Amitabh, a scriptwriter of commercial films, drives in the country, scouting for locations. When his vehicle breaks down, he is taken in by a tea planter whose wife is Karuna, a woman whom he had formerly loved but whom he was unable or unwilling to take care of. In those days he was a poor student, uncomfortable with his involvement with this woman from a well-off family; just as she had made up her mind to accept his situation and bravely confront her family’s disapproval, he left her. Now that he has become successful on his own, Amitabh would love for Karuna to leave her husband and live with him. He arranges a rendezvous at the train station. –Satyajit Ray Film and Study Center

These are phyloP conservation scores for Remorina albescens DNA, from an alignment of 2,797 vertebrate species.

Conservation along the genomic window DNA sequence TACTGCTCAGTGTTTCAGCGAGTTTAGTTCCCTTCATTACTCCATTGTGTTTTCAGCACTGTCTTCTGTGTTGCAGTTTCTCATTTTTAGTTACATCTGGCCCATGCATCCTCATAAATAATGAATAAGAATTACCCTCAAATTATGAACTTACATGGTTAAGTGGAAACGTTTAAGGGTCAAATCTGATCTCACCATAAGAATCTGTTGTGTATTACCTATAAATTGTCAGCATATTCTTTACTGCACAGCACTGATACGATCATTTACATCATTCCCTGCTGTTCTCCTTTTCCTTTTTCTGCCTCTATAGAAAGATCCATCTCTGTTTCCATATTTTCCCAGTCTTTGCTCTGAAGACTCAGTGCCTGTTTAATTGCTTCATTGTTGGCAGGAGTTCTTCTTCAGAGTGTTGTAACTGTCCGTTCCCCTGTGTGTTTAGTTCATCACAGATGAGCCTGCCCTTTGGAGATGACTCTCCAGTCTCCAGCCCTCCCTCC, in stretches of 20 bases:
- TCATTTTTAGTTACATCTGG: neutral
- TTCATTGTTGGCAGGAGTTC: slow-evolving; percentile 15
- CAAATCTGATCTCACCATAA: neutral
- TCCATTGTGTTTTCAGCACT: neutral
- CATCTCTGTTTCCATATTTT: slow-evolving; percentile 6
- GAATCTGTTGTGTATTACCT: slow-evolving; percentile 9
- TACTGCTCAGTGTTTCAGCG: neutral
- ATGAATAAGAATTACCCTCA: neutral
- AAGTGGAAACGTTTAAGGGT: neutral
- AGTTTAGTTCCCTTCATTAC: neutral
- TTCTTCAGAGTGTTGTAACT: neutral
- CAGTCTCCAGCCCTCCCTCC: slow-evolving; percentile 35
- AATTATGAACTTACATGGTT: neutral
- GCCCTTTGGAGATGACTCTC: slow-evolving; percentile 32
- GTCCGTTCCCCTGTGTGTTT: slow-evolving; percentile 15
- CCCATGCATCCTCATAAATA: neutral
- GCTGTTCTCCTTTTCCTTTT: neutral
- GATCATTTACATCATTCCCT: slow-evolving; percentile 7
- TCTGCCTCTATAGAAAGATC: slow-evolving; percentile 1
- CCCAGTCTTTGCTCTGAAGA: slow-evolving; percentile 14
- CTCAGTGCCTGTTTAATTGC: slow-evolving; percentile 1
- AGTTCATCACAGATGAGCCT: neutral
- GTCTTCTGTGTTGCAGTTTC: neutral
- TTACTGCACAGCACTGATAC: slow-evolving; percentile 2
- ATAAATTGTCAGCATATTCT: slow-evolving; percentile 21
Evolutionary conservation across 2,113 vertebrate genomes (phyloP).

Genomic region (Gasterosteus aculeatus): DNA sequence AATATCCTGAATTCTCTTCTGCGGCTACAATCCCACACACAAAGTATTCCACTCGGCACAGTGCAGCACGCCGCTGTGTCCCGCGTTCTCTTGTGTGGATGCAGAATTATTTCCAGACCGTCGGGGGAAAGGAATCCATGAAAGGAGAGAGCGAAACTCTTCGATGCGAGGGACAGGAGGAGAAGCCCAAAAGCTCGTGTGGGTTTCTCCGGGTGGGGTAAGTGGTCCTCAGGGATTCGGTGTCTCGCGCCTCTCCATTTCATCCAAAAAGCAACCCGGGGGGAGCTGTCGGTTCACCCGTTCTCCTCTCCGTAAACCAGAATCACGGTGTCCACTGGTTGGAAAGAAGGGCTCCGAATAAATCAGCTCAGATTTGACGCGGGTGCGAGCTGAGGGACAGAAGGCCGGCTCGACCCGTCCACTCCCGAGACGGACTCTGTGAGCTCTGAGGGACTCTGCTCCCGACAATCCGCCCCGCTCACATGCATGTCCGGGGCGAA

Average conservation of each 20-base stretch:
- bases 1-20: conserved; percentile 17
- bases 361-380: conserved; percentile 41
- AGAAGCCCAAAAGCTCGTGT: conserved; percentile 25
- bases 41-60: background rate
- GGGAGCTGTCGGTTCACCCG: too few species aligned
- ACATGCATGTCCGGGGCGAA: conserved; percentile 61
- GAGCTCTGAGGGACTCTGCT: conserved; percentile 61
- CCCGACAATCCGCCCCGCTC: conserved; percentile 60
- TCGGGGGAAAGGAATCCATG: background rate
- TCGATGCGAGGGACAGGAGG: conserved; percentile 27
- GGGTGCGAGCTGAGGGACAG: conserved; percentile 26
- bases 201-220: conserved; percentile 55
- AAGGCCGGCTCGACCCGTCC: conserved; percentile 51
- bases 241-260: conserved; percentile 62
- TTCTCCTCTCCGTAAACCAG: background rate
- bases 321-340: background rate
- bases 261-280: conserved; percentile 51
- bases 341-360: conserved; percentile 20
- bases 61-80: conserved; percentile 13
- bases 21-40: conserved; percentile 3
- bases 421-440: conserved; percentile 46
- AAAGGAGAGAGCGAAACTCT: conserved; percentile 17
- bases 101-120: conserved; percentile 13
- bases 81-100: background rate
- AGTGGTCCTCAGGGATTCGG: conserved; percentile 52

Satyajit Ray is one of cinema’s truest Renaissance men. In addition to his films, he is a reputed writer of short stories, a music composer (scores for his own films and other film-makers, notably Merchant-Ivory’s Shakespeare Wallah) and a painter and graphic designer of considerable skill. Appropriately enough, Ray derived from a background of great culture, the son of poet Sukumar Ray who died when he was three years old. His interest in fine arts, literature and painting led him to reside at Rabindranath Tagore’s Santiniketan (an intellectual retreat for artists and thinkers) for a significant period of time. Ray’s true love however was the cinema. The cinema of 30s Hollywood, which included Fred Astaire musicals and comedies by Ernst Lubitsch; Russian films he devoured in repeated viewings at the Calcutta Film Society (which he co-founded in 1947) and later the Italian neorealist films which he discovered in London.
At the time of the Second World War, and the final period of… read more